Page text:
Hyperadrenocorticism, also known as Cushing’s Disease, is caused by higher than normal production of cortisol in the system. This increased level can be triggered by a non-cancerous tumor located on the pituitary gland (located in the brain), or a non-cancerous or malignant mass on the adrenal gland(s) (located near the kidneys). Depending on the cause of the increase of cortisol, the appropriate management approach would be recommended by your veterinarian.
The most common signs of Cushing’s Disease include increased water intake, increased urination, weight gain, increased hunger, pot-bellied appearance, and alopecia (hair loss).
Cushing’s Disease is diagnosed with multiple blood tests, followed by radiographs and/or ultrasound. Due to large amounts of cortisol in the body, patients are also prone to urinary tract infections and a urinalysis may be recommended for evaluation.
Treatment options for Cushing’s Disease include lifelong oral medication, surgery or radiation depending on the cause of Cushing’s Disease. Oral medications are frequently used to manage pituitary dependent Cushing’s Disease, though radiation may also be used to shrink the size of a pituitary tumor and is noted as the most effective way to manage this type of Cushing’s Disease. Though oral medications may also be used with adrenal dependent Cushing’s Disease, surgery is often the best treatment option – removing the affected adrenal gland. After surgery the mass and gland are submitted for histopathology to determine if the mass is benign or malignant.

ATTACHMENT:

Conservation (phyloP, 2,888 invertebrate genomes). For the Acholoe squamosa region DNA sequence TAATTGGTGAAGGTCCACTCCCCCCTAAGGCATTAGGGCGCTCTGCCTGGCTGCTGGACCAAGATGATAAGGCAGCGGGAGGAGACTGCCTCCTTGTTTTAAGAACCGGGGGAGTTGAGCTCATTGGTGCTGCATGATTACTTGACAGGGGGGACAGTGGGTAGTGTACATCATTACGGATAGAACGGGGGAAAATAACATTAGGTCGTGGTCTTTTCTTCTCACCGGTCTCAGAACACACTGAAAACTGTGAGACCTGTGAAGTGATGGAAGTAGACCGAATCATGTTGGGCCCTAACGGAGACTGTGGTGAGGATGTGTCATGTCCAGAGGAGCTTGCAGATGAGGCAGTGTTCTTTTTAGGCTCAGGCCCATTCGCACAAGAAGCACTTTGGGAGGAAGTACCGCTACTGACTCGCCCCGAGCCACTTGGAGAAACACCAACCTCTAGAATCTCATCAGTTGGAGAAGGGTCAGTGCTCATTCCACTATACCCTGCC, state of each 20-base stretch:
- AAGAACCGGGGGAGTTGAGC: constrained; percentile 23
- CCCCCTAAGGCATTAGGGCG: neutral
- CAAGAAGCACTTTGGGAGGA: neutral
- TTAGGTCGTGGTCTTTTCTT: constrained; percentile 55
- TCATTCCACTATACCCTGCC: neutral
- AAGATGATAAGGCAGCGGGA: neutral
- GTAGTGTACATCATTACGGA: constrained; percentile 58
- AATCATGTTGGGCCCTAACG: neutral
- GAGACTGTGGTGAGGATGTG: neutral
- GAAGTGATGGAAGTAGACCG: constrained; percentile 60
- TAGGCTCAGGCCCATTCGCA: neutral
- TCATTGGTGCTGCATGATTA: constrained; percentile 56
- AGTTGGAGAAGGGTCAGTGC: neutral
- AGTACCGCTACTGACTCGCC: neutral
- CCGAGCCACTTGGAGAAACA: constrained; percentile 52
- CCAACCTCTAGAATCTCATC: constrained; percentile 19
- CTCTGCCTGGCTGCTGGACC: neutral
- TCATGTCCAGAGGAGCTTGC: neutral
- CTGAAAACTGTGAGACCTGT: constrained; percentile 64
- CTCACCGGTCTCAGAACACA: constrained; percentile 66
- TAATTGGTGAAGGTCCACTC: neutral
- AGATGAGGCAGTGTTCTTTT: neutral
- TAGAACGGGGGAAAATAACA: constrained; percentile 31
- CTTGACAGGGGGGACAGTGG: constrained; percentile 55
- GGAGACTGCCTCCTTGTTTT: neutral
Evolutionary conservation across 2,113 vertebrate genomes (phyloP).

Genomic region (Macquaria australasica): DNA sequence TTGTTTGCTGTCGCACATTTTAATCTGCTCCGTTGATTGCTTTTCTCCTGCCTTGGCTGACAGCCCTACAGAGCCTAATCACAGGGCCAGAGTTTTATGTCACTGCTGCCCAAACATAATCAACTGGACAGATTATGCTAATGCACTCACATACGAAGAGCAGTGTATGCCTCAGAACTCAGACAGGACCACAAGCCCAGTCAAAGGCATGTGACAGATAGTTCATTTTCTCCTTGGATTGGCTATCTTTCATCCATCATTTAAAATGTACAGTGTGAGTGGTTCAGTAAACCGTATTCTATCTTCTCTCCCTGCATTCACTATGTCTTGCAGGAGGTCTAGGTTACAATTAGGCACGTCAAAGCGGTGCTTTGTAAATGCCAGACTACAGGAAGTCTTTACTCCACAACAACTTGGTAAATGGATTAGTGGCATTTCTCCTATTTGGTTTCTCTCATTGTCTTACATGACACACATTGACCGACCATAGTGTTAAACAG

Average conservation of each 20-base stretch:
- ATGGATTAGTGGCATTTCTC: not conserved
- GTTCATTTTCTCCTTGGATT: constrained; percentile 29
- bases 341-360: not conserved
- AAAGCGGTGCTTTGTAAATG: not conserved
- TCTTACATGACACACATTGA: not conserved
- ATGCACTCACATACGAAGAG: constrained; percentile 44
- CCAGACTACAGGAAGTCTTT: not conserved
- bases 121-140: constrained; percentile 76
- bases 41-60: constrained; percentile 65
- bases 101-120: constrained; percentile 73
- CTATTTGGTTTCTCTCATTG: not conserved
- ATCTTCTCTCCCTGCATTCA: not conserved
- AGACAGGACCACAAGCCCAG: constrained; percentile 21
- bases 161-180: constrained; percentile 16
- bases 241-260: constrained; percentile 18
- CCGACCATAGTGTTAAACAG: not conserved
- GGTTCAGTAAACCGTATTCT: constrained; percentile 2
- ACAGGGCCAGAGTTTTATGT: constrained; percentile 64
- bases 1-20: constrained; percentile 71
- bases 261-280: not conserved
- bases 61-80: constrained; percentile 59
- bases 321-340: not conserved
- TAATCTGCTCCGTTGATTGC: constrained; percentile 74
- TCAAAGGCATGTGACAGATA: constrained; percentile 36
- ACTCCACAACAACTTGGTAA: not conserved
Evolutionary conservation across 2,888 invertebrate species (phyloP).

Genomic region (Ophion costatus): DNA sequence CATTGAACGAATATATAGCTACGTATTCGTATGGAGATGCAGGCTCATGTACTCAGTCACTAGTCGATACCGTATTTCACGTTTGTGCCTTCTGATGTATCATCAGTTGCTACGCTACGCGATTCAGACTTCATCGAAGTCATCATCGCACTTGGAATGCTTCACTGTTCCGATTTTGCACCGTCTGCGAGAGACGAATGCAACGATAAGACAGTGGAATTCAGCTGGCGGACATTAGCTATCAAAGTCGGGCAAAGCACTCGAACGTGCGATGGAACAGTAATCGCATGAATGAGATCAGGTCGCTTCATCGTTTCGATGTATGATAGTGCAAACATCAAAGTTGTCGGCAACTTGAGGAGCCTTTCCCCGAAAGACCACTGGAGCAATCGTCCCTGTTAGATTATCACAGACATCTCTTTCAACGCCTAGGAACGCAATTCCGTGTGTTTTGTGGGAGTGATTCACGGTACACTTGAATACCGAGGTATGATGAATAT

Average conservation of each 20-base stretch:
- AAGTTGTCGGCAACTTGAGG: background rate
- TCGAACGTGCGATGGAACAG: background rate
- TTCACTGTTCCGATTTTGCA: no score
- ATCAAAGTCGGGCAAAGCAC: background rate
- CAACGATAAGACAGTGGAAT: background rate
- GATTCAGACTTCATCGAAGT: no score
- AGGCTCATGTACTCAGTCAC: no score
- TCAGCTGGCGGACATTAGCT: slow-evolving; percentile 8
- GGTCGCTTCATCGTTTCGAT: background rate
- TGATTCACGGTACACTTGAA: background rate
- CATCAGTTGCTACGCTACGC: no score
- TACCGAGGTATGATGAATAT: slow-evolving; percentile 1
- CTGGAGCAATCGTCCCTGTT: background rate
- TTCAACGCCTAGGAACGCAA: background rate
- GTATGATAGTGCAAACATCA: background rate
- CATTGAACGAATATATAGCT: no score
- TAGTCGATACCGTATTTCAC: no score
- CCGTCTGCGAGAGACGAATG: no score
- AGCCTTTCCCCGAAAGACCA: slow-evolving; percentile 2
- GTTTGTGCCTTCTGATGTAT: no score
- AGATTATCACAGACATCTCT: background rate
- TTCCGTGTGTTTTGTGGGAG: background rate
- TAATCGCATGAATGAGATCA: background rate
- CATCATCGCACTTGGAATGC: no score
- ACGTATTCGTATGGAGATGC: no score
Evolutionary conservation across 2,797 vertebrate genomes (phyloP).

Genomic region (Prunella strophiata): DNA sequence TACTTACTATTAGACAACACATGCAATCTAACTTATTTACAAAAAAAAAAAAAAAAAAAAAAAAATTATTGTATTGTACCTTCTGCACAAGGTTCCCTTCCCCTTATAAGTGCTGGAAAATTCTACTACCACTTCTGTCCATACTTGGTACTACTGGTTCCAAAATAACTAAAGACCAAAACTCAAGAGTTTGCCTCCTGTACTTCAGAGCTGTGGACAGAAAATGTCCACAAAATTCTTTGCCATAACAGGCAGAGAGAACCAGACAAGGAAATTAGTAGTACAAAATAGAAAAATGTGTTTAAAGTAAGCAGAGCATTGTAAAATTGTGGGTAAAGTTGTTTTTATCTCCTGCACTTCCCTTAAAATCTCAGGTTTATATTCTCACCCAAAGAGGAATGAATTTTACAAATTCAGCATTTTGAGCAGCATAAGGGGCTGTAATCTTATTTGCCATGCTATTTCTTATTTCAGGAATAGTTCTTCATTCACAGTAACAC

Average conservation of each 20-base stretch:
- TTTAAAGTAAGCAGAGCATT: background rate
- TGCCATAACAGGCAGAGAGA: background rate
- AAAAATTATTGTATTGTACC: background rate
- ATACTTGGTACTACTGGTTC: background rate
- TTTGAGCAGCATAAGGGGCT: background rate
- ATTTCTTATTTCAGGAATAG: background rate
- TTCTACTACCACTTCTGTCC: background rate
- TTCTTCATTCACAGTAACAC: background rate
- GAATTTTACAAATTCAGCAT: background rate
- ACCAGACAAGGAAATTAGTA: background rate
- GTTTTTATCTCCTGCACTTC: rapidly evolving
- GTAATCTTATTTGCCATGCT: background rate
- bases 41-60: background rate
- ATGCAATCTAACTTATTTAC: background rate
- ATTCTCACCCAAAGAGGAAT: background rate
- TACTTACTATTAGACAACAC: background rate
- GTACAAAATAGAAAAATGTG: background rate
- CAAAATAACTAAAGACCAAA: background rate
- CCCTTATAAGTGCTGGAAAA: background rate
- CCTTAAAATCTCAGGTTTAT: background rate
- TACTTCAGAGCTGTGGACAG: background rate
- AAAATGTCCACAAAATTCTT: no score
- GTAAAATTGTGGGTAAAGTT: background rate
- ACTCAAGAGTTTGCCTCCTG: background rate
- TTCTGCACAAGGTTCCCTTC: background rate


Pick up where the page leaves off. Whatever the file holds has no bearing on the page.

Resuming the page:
The prognosis for pituitary dependent Cushing’s Disease is usually good, with most patients returning to a fairly normal life. Adrenal dependent Cushing’s Disease prognosis is dependent on if the mass is benign or malignant, with surgery being curative for patients with benign masses.
It is important to discuss all treatment options with your veterinarian, as well as close monitoring of your pet during treatment of Cushing’s Disease.